These help children pinpoint who and what they want to be loyal to and what things they want to be dependable on. Work together with the children on forming a loyalty list (family members, school, church, friends, etc.) and a dependability list (family job, school assignments, music practice, etc.)

Christian Themes: Lord of the Rings

Christian Themes, Tolkien, and Lord of the Rings

Dinner Topics for Thursday

keyThe world Tolkien constructed is a world of providence, with purpose for life, and it mirrors our Christian world.

Classic Tolkien fiction conveys Christian faith

tolkeinBy Stacy Long
On December 14, a long-awaited event comes to pass, as Americans fill theaters on the opening night of The Hobbit, the first installment of another movie trilogy based on the novels of J.R.R. Tolkien (1892-1973). For those who are neither moviegoers nor Tolkien fans, discussing his work means exploring the Christian worldview Tolkien articulated in his stories. With that discussion comes a reminder of how worldviews are expressed in film and literature. It also reminds Christians of the need to be aware and discerning in their entertainment choices.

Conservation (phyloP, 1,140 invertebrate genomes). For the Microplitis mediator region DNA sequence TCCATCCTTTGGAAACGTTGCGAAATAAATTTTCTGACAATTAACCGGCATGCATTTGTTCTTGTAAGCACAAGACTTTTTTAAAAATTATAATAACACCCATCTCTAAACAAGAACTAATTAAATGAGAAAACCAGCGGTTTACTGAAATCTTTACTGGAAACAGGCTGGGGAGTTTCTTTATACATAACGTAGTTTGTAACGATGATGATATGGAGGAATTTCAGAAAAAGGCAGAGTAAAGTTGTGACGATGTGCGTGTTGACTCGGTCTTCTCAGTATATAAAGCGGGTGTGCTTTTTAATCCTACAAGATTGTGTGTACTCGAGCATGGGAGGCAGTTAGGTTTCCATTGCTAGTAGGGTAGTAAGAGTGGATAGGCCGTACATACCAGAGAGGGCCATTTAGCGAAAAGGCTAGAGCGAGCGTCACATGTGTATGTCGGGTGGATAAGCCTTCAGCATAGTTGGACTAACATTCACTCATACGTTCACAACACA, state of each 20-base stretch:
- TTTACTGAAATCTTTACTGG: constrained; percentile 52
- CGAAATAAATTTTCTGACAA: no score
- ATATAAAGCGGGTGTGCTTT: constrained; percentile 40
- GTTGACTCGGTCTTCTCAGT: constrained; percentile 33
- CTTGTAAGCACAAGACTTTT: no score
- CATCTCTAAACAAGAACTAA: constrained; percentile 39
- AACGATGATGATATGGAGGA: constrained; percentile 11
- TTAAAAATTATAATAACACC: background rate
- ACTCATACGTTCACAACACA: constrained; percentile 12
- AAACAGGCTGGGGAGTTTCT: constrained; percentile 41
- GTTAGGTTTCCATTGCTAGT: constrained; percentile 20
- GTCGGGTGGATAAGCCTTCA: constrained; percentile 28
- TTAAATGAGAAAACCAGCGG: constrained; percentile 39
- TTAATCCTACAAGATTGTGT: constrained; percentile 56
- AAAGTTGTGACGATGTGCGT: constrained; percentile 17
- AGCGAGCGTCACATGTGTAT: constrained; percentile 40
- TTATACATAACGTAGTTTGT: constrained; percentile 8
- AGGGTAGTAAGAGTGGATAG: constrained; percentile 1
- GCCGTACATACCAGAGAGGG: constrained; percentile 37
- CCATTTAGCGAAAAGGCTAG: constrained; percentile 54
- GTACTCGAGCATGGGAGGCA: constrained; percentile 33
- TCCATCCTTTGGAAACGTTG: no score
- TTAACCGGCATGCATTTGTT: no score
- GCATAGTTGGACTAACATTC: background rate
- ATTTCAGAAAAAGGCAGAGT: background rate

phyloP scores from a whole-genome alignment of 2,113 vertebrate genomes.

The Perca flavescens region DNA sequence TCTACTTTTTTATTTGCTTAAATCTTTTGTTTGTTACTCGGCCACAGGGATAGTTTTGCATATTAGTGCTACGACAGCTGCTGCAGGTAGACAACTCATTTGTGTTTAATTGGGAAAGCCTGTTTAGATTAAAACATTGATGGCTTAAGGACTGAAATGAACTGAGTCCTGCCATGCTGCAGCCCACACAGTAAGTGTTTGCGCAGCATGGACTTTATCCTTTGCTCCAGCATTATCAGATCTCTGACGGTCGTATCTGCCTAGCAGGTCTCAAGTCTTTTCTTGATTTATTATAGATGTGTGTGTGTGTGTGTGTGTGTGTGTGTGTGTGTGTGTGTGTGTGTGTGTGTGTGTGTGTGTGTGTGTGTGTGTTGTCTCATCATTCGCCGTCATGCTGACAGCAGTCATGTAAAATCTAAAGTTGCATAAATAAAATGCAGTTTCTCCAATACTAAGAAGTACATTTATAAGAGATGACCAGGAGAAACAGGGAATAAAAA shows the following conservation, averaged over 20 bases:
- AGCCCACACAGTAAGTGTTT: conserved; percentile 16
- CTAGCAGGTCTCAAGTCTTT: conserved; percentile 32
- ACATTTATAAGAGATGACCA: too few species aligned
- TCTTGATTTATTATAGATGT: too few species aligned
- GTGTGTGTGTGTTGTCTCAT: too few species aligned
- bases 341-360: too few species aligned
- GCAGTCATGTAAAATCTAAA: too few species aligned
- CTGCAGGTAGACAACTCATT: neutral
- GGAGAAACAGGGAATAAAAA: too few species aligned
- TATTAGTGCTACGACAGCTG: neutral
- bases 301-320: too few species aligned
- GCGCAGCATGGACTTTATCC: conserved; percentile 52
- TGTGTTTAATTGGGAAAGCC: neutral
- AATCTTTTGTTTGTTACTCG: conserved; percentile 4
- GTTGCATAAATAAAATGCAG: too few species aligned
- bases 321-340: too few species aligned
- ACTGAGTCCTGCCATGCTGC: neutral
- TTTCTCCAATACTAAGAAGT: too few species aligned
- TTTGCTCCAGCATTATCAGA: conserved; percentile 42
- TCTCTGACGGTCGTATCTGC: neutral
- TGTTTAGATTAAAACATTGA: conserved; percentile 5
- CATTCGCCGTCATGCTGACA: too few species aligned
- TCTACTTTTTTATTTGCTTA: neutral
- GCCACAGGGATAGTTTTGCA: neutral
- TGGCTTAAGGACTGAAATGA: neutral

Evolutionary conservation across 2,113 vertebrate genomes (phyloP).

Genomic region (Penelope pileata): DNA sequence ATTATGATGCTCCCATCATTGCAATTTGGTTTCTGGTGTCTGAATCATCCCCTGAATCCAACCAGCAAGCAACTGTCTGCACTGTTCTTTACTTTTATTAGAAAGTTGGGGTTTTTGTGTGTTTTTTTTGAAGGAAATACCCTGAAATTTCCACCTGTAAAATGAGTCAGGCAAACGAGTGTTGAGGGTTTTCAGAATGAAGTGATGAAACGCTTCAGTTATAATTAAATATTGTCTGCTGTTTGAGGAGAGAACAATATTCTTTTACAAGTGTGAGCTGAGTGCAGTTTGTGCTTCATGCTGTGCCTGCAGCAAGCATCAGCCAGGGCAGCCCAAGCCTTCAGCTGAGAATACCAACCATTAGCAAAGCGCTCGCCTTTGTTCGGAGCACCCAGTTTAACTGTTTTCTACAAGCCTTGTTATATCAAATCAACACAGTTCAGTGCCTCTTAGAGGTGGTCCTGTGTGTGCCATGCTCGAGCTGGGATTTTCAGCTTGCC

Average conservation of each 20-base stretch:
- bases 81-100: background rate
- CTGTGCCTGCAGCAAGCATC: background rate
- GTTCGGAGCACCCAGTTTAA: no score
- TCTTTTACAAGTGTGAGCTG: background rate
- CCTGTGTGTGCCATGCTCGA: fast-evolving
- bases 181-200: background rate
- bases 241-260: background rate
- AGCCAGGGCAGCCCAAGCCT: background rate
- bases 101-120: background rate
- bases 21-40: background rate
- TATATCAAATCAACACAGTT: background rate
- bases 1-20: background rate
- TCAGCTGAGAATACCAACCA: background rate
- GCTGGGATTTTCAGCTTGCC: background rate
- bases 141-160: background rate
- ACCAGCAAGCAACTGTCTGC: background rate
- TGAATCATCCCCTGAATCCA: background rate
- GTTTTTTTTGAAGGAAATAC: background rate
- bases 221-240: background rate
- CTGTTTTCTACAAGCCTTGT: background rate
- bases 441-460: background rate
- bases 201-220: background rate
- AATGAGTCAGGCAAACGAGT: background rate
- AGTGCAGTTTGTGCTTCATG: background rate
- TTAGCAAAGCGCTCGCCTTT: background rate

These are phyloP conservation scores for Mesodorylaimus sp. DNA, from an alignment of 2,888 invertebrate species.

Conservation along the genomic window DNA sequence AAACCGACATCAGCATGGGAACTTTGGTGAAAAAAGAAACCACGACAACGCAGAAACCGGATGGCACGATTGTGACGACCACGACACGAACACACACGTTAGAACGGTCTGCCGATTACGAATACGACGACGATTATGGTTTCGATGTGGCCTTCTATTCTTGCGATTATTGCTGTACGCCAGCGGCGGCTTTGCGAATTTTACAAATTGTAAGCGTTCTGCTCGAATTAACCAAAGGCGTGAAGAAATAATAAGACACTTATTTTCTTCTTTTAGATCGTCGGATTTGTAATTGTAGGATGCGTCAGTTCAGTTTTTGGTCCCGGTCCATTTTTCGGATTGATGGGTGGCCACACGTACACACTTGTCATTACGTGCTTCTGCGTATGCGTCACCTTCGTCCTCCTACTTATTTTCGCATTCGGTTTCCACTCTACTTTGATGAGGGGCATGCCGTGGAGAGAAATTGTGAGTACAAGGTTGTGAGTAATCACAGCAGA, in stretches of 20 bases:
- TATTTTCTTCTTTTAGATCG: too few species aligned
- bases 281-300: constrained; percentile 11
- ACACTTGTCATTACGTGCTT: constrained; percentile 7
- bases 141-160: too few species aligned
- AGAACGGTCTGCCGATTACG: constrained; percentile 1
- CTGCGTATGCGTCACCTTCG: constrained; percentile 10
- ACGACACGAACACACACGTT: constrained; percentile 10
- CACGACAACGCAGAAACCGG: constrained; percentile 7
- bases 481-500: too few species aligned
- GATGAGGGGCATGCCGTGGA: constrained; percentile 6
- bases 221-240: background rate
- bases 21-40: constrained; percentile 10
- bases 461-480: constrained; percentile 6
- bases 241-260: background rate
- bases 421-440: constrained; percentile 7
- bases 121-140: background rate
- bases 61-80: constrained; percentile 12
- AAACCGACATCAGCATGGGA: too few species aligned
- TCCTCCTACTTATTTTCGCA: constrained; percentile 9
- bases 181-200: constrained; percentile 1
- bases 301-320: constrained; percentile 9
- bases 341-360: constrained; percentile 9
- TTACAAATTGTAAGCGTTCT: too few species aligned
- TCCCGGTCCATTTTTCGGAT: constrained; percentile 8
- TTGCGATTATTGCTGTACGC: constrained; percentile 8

Built on a Christian worldview

One may ask how Tolkien’s books are Christian, since they never mention Christ, God or religion. Quite simply, it is because the author was a Christian and wrote from a Christian understanding. As Tolkien said, “I am a Christian and what I write will come from that essential viewpoint.”

Dr. Devin Brown, Tolkien scholar and literature professor at Kentucky’s Asbury University, described Tolkien’s works as indirectly Christian.